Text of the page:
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HOME > Publications > Professional Articles > Enforcing Judgments of Chinese Courts in Australia 在澳大利亚执行中国法院的判决

Enforcing Judgments of Chinese Courts in Australia 在澳大利亚执行中国法院的判决

Author: 鸿鹄律师事务所澳大利亚办公室 合伙人Sophie Dawson 律师Matthew Mulcahy 2019-08-144134

Judgments of Chinese courts are enforceable in Australia via the common law procedure for enforcement of foreign judgments. Two such judgments have been enforced by Australian courts in recent years, most recently in February 2019.

在澳大利亚,中国法院的判决可以通过执行外国判决的普通法程序得到执行。 近年来,澳大利亚法院已经执行了两项此类判决,最近一次是在2019年2月。

This article looks at the conditions that must be satisfied to enforce a Chinese judgment in Australia and the defences that are available to enforcement. This article will also summarise the two judgments that have been enforced and discuss the key takeaways from those judgments.


This article does not apply to judgments issued by the Court of Final Appeal or the High Court of the Hong Kong Special Administrative Region. A separate procedure mandated by statute applies to judgments issued by these Courts.


Enforcing a judgment of a Chinese court in Australia


A judgment of a Chinese court may be recognised and enforced in Australia via the common law procedure for enforcement of foreign judgments.


The plaintiff is required to commence a fresh court proceeding in Australia in order to enforce the judgment. The plaintiff may either rely on the judgment as imposing an obligation on the defendant to pay the sum, and/or base the fresh proceeding on the original cause of action and rely on the judgment of the Chinese court to estop the defendant from raising any defence which was, or could have been, raised in the Chinese proceeding.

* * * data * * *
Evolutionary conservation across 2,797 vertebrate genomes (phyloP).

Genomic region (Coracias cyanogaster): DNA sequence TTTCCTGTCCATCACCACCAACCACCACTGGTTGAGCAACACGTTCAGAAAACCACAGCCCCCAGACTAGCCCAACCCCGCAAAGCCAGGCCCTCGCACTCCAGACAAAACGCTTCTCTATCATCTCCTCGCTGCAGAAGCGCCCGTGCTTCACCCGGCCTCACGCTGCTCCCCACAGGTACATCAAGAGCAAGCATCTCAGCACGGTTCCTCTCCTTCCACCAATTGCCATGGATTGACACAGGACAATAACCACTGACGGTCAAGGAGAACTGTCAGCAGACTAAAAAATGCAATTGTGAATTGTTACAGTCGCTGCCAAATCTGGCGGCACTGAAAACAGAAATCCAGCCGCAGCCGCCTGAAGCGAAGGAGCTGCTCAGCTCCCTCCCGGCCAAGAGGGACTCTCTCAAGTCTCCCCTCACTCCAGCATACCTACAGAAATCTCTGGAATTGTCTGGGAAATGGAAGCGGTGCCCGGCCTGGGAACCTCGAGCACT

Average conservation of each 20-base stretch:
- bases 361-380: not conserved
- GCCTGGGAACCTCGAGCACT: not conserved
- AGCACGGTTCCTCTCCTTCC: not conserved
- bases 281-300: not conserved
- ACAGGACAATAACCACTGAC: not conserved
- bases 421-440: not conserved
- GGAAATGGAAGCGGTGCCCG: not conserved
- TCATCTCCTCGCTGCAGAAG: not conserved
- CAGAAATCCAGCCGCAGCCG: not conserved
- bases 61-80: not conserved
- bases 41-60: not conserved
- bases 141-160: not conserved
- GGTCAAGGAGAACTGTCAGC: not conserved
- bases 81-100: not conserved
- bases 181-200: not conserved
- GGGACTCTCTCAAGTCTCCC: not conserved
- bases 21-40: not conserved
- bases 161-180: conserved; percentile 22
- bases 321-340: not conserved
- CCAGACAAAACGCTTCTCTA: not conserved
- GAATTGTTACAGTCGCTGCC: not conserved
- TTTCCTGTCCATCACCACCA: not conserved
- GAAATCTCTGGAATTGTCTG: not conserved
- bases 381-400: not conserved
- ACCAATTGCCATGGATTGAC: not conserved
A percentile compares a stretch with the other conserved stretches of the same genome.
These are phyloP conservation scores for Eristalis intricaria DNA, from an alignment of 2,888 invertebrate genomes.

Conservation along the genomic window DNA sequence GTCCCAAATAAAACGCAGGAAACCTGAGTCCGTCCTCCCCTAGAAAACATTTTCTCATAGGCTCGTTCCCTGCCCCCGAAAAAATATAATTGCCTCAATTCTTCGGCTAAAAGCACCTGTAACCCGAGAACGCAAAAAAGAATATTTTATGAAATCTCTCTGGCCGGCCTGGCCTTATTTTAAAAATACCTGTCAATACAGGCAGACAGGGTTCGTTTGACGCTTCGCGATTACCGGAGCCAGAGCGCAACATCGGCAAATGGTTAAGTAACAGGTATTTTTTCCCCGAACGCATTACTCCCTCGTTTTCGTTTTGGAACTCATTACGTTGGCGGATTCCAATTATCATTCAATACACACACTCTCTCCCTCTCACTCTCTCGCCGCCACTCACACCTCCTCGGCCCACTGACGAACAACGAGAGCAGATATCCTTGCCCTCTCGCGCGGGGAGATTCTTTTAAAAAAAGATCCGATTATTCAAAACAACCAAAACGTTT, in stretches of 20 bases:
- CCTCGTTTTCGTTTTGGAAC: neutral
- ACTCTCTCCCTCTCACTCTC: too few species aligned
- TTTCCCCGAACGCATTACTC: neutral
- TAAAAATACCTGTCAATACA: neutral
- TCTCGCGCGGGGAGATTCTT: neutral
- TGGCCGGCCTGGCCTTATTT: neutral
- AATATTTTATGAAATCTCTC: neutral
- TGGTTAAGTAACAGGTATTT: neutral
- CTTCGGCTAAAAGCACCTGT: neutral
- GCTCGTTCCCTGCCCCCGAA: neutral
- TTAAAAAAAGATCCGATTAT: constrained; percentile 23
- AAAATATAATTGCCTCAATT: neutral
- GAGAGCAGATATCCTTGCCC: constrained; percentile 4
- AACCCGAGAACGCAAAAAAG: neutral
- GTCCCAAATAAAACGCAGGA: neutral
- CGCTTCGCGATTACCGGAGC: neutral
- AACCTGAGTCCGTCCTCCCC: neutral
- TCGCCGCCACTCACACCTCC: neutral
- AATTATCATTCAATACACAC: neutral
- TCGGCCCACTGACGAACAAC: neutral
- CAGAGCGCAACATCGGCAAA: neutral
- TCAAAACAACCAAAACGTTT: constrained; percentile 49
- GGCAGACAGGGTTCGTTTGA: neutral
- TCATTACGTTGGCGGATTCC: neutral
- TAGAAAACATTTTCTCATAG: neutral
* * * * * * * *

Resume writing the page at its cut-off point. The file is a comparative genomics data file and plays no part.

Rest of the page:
The Australian court will generally recognise and enforce the judgment if the following four conditions are satisfied:


1、The foreign court must have exercised jurisdiction over the defendant which Australian courts will recognise. This is normally established by proving that the defendant was either a resident of the foreign jurisdiction or had a presence in the foreign jurisdiction, or voluntarily submitted to the jurisdiction;


2、The foreign judgment must be final and conclusive;


3、The parties to the foreign judgment and the Australian proceeding must be identical; and


4、If based on a judgment in persona (that is, a judgment imposing a personal obligation on the defendant), the judgment must be for a fixed debt.


The onus rests on the party seeking to enforce the foreign judgment to establish these grounds. Once they are established, the judgment is prima facie enforceable in Australia unless the defendant can establish one or more of the recognised defences. The defences are:


1、Where granting enforcement of the foreign judgment would be contrary to Australian public policy. This includes judgments obtained by improper means, such as duress or undue influence;


2、Where the foreign judgment was obtained by fraud (including equitable fraud) by the parties or by the foreign court; 


3、Where the foreign judgment is penal or a judgment for a revenue debt; and


4、Where enforcement of the decision would amount to a denial of natural justice.


It falls to the defendant to establish any of the above defences to enforcement.


A defendant cannot challenge the inherent merits of the foreign decision by alleging that the foreign court made a mistake of fact or law. Moreover, a defendant cannot raise any defence in an enforcement proceeding that was, or could have been, raised in the foreign proceeding.